27. Authority • **the rationally based formal right to make decisions and influence behavior to implement decisions based on formal organizational relationships** • 2 ‘subrights’ The right to decide • The right to issue appropriate implementing instructions or directions • Rights are determined by ‘obligation’ • Obligation (responsibility) determine the nature of the right (authority)  balanced

  28. Authority = a right determined by an obligation • ‘Authority is solely associated with formal org, with formal sanction or approval from society’

  29. Forms of authority • Managerial authority • Staff authority • Situational authority • Operative authority

  30. Managerial Authority • Managers are responsible for acquiring, deploying, & controlling resources needed to accomplish objectives • Rights to choose among alternatives • The right to enforce those choices based on official position • Principle of parity of authority and responsibility Balance between responsibility & authority

  31. Staff Authority • Suggestions & recommendations about the solutions to problems, procedure, or improvements • Right to recommend • Right to suggest • Right to advise • Right to attempt to exert influence to gain acceptance for ideas • Ex. TQM, suggestion boxes, employee empowerment, decentralizing org.

  32. Situational Authority • Hybrid authority • Contains both managerial and staff authority • Delegated by managers to a staff expert

  33. Operative Authority • All members have this authority •  make certain decisions about how, in what order, which tools they carry out their tasks •  right to work without undue supervision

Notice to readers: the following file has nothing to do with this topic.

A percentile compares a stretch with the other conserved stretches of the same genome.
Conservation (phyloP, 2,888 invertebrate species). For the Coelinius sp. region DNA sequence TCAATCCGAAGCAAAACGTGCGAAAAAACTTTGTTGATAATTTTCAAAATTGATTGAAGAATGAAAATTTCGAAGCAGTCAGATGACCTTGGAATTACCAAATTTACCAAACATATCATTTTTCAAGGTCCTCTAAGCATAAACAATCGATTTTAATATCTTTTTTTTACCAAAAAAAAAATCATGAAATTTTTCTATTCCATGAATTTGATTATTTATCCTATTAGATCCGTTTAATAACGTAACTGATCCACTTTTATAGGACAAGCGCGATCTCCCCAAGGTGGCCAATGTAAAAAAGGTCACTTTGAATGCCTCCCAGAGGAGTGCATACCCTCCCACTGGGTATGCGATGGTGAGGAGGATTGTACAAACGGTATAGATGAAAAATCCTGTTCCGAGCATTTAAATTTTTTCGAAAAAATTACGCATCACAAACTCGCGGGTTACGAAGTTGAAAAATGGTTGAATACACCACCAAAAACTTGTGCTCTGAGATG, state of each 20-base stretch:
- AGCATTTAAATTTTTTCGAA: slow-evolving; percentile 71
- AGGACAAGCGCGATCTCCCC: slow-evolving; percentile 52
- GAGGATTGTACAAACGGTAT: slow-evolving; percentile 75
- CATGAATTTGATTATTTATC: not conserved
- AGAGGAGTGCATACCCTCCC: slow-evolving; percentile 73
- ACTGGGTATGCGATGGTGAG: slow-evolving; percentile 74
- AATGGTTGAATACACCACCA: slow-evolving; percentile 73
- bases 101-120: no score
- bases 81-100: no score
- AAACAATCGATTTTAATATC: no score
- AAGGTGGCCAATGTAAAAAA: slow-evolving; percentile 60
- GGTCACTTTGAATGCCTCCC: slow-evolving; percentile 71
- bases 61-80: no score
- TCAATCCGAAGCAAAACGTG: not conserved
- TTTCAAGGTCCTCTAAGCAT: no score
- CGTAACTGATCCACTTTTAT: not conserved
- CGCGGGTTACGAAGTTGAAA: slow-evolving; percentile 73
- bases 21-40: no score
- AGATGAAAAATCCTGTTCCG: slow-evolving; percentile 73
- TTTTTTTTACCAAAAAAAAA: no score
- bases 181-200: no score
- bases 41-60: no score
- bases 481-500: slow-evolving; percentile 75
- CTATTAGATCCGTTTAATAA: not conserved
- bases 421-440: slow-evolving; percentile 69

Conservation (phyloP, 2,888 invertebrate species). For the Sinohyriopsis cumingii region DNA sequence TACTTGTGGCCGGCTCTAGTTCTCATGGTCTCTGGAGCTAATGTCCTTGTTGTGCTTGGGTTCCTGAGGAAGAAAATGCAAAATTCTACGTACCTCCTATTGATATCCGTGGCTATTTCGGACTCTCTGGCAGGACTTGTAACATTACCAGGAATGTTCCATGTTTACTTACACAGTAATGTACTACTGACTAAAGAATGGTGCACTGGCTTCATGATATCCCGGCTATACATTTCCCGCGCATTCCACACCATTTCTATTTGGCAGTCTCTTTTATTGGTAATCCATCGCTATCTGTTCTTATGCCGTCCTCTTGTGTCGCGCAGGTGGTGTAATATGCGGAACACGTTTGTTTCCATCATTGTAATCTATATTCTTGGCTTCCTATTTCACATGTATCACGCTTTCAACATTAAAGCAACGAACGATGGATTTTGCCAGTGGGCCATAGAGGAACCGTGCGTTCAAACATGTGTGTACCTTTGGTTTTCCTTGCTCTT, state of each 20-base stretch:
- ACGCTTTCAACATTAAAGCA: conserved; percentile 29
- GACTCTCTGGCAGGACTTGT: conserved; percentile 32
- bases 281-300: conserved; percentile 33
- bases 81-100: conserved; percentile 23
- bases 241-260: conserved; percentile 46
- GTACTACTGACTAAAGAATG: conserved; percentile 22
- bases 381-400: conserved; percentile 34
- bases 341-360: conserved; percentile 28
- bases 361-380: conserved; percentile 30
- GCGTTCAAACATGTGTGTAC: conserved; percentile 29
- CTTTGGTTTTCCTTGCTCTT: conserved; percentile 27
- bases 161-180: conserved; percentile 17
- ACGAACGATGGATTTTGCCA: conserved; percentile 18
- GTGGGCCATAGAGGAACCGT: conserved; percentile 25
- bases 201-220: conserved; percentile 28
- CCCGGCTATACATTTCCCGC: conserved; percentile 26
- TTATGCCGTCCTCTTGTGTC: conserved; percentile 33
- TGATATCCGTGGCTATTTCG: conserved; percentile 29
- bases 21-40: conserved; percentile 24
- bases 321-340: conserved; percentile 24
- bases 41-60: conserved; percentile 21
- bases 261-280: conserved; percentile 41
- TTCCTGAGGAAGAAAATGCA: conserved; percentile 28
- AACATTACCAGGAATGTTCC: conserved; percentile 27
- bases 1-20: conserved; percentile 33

34. Power • “the ability to impose one’s will on others’ • “ the ability of one person to affect the behavior of someone else in a desired way” • Based on factors such as knowledge, authority, information, personality, resource control

  35. Authority  simple power associated with formal organization • Power  influence that does not necessarily depend on formal organizational recognition • Example

  36. Two Perspectives on Power • The French and Raven Power Typology individual bases of power • Dependency, Critical Contingencies, and Power  how individuals, groups, or departments gain power through dependency relationships

  37. French & Raven Power Typology • Sources & potency of power in org • Rational/legal power • Reward Power • Coercive power • Referent power • Charismatic power • Expert power

  38. Dependency, Critical Contingencies, and Power • Power through control of resources • Power through solving critical or strategic contingencies • Level of substitutability • Power and location in the org • Power and position in the org

  39. How to assess power ? • Determine by sources or origin of power  judgment about how much of particular power a person/department possesses • Determine by consequences of decisions made by various actors • Determine by power symbols  larger office, luxurious furniture, more expensive company cars • Representational indicators of power  memberships on influential boards or committees